Women in the Draft

The Apologist/Father

By Jeff Laird

The Series

The Millennial Theologian
The Apologist Father
The Female Veteran

Should women be subject to the military draft? This is "be careful what you wish for" on full display. Our approach has to be consistent with the rest of our views on gender, warfare, and so forth. Policies have consequences, intended or not.

Ultimately, women have to be drafted, according to modern social "progress." If gender differences are mythical, society can't have it both ways. Either we acknowledge that women and men are not entirely identical, or we force women to fight men. Rationally and morally speaking, we should not. Women are not identical to men, either biologically, emotionally, socially, or in the roles they are intended to fulfill. Those who say otherwise display remarkable sexism, both in theory and in practice.

Before anyone gets riled up, carefully consider what's been said. There's a difference between "equal," in a spiritual, ethical, and moral sense, and "identical" in a material sense. Biology, not sexism, says the two sexes tend towards different physical and psychological traits. Lame criticism from the ignorant aside, the Bible gives clear indications that men and women are absolutely equal in their spiritual, moral, and personal value. At the same time, the Bible doesn't give "identical" roles for men and women to fill.

Modern man has a bad habit of confusing "equal" with "interchangeable." The myriad differences between men and women won't go away, despite our best efforts to play "let's pretend." Rebelling against reality produces the rank sexism of seeking right results by treating women the wrong way.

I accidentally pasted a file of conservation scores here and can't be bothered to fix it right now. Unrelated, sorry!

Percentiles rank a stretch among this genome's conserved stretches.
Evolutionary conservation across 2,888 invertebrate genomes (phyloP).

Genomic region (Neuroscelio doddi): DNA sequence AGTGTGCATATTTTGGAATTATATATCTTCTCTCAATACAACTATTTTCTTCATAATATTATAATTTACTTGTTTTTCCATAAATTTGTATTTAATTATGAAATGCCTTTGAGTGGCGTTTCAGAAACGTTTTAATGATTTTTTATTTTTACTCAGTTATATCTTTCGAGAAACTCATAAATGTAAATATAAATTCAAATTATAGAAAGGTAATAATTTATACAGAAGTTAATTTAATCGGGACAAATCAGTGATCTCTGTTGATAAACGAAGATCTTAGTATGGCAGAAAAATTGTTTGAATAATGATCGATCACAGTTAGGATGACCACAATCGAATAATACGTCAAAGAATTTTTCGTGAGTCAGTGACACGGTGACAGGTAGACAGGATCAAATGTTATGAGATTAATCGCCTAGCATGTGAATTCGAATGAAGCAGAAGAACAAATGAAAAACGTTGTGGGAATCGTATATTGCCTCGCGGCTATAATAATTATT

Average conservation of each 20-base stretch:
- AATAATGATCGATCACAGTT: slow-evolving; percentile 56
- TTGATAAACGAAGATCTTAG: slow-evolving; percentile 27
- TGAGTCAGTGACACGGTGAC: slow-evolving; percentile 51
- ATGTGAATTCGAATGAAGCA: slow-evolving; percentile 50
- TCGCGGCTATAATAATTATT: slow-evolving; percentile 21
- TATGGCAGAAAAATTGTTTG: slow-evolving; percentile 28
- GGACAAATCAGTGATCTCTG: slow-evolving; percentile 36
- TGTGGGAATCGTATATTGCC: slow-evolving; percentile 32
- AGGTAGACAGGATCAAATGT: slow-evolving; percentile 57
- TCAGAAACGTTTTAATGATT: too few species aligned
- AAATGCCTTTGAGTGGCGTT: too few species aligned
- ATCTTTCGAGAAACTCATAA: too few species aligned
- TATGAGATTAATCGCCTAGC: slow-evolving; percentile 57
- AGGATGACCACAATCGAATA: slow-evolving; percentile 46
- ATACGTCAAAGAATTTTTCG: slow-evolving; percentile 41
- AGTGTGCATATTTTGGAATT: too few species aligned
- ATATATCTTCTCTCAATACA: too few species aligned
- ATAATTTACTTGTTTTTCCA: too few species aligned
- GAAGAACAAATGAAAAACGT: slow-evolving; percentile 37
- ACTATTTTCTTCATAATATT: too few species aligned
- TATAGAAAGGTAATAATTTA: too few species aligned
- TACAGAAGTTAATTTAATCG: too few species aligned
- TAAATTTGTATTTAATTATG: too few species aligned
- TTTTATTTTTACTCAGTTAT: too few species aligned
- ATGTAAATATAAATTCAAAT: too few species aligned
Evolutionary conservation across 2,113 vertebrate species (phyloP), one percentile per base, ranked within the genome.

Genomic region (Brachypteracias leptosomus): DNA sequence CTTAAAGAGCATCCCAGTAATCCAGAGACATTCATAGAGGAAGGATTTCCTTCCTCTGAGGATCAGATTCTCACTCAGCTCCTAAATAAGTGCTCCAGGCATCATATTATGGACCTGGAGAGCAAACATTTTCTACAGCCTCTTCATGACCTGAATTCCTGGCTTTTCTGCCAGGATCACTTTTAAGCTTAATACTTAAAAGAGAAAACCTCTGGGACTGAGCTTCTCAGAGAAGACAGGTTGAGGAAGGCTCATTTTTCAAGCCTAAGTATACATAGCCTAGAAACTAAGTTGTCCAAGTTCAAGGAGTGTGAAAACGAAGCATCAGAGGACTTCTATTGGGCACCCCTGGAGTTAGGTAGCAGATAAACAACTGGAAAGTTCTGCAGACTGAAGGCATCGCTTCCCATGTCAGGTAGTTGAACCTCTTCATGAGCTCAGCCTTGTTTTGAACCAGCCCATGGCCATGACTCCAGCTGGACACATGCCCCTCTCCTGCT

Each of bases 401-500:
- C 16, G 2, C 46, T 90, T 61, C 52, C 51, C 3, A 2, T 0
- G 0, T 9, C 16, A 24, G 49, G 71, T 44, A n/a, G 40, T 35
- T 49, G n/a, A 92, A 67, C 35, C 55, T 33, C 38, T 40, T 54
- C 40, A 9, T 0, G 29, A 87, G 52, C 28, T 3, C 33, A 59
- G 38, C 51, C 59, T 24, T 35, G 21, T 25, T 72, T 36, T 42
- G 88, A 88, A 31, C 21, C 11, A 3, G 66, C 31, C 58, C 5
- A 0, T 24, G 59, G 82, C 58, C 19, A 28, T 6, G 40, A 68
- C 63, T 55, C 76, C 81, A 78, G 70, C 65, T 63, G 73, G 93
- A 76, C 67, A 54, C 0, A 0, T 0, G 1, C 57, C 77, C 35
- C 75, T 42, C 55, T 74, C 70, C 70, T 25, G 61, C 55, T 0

A pertinent, hypocritical example is how women are allowed to serve the same military roles as men, despite lesser physical abilities. The reason persons below a certain physical threshold are not enlisted is simple: they're a risk to themselves and others. Lowering those requirements isn't helpful, it's pyrrhic nonsense. Rather than simply declaring "any human meeting X requirement can serve," the system disguises condescension as opportunity.

In practice, gender hypocrisy bleeds over, and everything is Doublethink. Condescending physical standards, we accept. But public schools don't let men clumsy at nurturing or communication teach kindergarten simply because they're male. The angriest reactions to men hitting women come from those who claim there are no meaningful differences between genders.

Please note, the point is not that every job on earth is meant to be gender-designated. Nor that woman-beating cowards have an excuse. But ideas have consequences. Rationally, you either follow doctrines to their logical conclusions, or change your doctrines. And, on that point, modern gender views are completely scrambled.

In 1981, the Supreme Court declared it constitutional to exempt women from the draft, on the grounds that women weren't eligible for combat. That distinction, as of late, no longer applies. Therefore, every practical case against drafting women has dissolved. Under "progressive" feminism, reality be damned, drafting women is logically and legally inevitable. There is no room for "yeah, but" exceptions. There is no debate: Women must be drafted, and they must fight.